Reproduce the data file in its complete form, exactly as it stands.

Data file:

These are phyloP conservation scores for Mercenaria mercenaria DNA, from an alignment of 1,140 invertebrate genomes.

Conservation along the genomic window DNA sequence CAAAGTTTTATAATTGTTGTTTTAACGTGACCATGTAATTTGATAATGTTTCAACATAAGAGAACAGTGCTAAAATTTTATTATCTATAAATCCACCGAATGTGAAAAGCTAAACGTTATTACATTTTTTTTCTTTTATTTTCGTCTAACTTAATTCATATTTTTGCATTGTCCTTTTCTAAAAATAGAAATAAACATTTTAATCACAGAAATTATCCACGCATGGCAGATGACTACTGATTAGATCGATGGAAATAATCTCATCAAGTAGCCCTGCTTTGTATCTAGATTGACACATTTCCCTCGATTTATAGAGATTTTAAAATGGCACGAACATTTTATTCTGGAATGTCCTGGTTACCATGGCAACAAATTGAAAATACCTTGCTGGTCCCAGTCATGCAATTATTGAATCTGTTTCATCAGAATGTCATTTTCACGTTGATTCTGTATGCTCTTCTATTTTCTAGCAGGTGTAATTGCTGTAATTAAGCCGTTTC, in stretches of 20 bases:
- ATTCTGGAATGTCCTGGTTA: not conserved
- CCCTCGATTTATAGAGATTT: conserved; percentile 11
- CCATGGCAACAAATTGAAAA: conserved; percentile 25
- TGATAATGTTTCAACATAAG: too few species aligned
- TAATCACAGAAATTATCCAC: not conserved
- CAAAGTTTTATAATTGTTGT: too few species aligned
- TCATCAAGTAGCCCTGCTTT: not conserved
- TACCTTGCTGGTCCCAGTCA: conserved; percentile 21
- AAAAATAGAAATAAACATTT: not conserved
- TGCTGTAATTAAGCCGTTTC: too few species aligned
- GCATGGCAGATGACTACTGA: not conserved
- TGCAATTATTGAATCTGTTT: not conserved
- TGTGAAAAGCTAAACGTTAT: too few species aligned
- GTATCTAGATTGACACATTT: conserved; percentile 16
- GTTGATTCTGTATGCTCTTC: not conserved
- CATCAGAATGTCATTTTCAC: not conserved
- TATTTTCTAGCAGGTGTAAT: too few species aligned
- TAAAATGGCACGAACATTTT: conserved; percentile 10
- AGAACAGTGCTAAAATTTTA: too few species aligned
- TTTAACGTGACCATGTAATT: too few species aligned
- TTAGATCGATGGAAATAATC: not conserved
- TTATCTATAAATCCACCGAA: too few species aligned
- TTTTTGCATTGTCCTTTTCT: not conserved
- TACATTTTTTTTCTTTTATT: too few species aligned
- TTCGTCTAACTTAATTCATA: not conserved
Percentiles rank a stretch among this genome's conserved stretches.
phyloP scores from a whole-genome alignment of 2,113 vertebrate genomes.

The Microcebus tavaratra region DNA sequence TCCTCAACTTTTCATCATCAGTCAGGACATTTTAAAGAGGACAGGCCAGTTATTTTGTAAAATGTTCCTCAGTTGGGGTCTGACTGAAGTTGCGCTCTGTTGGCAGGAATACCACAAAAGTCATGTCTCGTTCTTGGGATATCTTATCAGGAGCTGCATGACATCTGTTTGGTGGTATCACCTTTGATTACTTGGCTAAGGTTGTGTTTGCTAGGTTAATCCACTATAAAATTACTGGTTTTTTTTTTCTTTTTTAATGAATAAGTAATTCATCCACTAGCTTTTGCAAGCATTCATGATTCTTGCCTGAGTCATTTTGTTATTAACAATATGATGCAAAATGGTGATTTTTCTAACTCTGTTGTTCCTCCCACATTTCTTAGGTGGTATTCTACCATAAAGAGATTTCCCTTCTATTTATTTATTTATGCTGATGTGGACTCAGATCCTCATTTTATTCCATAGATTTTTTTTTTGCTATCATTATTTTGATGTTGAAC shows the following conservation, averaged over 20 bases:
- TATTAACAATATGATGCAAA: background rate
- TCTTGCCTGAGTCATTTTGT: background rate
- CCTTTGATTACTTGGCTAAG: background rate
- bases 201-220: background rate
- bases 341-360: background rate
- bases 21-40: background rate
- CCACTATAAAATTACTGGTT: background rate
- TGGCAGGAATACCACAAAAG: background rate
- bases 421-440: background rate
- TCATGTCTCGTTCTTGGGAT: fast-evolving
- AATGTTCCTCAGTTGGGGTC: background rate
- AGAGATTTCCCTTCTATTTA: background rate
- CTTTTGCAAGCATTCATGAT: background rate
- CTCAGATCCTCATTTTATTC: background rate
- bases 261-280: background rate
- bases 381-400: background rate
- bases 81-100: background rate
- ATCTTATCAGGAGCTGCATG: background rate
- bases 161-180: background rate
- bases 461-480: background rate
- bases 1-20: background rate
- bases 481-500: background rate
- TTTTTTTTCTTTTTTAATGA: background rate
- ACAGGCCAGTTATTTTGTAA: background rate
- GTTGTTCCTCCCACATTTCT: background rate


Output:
These are phyloP conservation scores for Mercenaria mercenaria DNA, from an alignment of 1,140 invertebrate genomes.

Conservation along the genomic window DNA sequence CAAAGTTTTATAATTGTTGTTTTAACGTGACCATGTAATTTGATAATGTTTCAACATAAGAGAACAGTGCTAAAATTTTATTATCTATAAATCCACCGAATGTGAAAAGCTAAACGTTATTACATTTTTTTTCTTTTATTTTCGTCTAACTTAATTCATATTTTTGCATTGTCCTTTTCTAAAAATAGAAATAAACATTTTAATCACAGAAATTATCCACGCATGGCAGATGACTACTGATTAGATCGATGGAAATAATCTCATCAAGTAGCCCTGCTTTGTATCTAGATTGACACATTTCCCTCGATTTATAGAGATTTTAAAATGGCACGAACATTTTATTCTGGAATGTCCTGGTTACCATGGCAACAAATTGAAAATACCTTGCTGGTCCCAGTCATGCAATTATTGAATCTGTTTCATCAGAATGTCATTTTCACGTTGATTCTGTATGCTCTTCTATTTTCTAGCAGGTGTAATTGCTGTAATTAAGCCGTTTC, in stretches of 20 bases:
- ATTCTGGAATGTCCTGGTTA: not conserved
- CCCTCGATTTATAGAGATTT: conserved; percentile 11
- CCATGGCAACAAATTGAAAA: conserved; percentile 25
- TGATAATGTTTCAACATAAG: too few species aligned
- TAATCACAGAAATTATCCAC: not conserved
- CAAAGTTTTATAATTGTTGT: too few species aligned
- TCATCAAGTAGCCCTGCTTT: not conserved
- TACCTTGCTGGTCCCAGTCA: conserved; percentile 21
- AAAAATAGAAATAAACATTT: not conserved
- TGCTGTAATTAAGCCGTTTC: too few species aligned
- GCATGGCAGATGACTACTGA: not conserved
- TGCAATTATTGAATCTGTTT: not conserved
- TGTGAAAAGCTAAACGTTAT: too few species aligned
- GTATCTAGATTGACACATTT: conserved; percentile 16
- GTTGATTCTGTATGCTCTTC: not conserved
- CATCAGAATGTCATTTTCAC: not conserved
- TATTTTCTAGCAGGTGTAAT: too few species aligned
- TAAAATGGCACGAACATTTT: conserved; percentile 10
- AGAACAGTGCTAAAATTTTA: too few species aligned
- TTTAACGTGACCATGTAATT: too few species aligned
- TTAGATCGATGGAAATAATC: not conserved
- TTATCTATAAATCCACCGAA: too few species aligned
- TTTTTGCATTGTCCTTTTCT: not conserved
- TACATTTTTTTTCTTTTATT: too few species aligned
- TTCGTCTAACTTAATTCATA: not conserved
Percentiles rank a stretch among this genome's conserved stretches.
phyloP scores from a whole-genome alignment of 2,113 vertebrate genomes.

The Microcebus tavaratra region DNA sequence TCCTCAACTTTTCATCATCAGTCAGGACATTTTAAAGAGGACAGGCCAGTTATTTTGTAAAATGTTCCTCAGTTGGGGTCTGACTGAAGTTGCGCTCTGTTGGCAGGAATACCACAAAAGTCATGTCTCGTTCTTGGGATATCTTATCAGGAGCTGCATGACATCTGTTTGGTGGTATCACCTTTGATTACTTGGCTAAGGTTGTGTTTGCTAGGTTAATCCACTATAAAATTACTGGTTTTTTTTTTCTTTTTTAATGAATAAGTAATTCATCCACTAGCTTTTGCAAGCATTCATGATTCTTGCCTGAGTCATTTTGTTATTAACAATATGATGCAAAATGGTGATTTTTCTAACTCTGTTGTTCCTCCCACATTTCTTAGGTGGTATTCTACCATAAAGAGATTTCCCTTCTATTTATTTATTTATGCTGATGTGGACTCAGATCCTCATTTTATTCCATAGATTTTTTTTTTGCTATCATTATTTTGATGTTGAAC shows the following conservation, averaged over 20 bases:
- TATTAACAATATGATGCAAA: background rate
- TCTTGCCTGAGTCATTTTGT: background rate
- CCTTTGATTACTTGGCTAAG: background rate
- bases 201-220: background rate
- bases 341-360: background rate
- bases 21-40: background rate
- CCACTATAAAATTACTGGTT: background rate
- TGGCAGGAATACCACAAAAG: background rate
- bases 421-440: background rate
- TCATGTCTCGTTCTTGGGAT: fast-evolving
- AATGTTCCTCAGTTGGGGTC: background rate
- AGAGATTTCCCTTCTATTTA: background rate
- CTTTTGCAAGCATTCATGAT: background rate
- CTCAGATCCTCATTTTATTC: background rate
- bases 261-280: background rate
- bases 381-400: background rate
- bases 81-100: background rate
- ATCTTATCAGGAGCTGCATG: background rate
- bases 161-180: background rate
- bases 461-480: background rate
- bases 1-20: background rate
- bases 481-500: background rate
- TTTTTTTTCTTTTTTAATGA: background rate
- ACAGGCCAGTTATTTTGTAA: background rate
- GTTGTTCCTCCCACATTTCT: background rate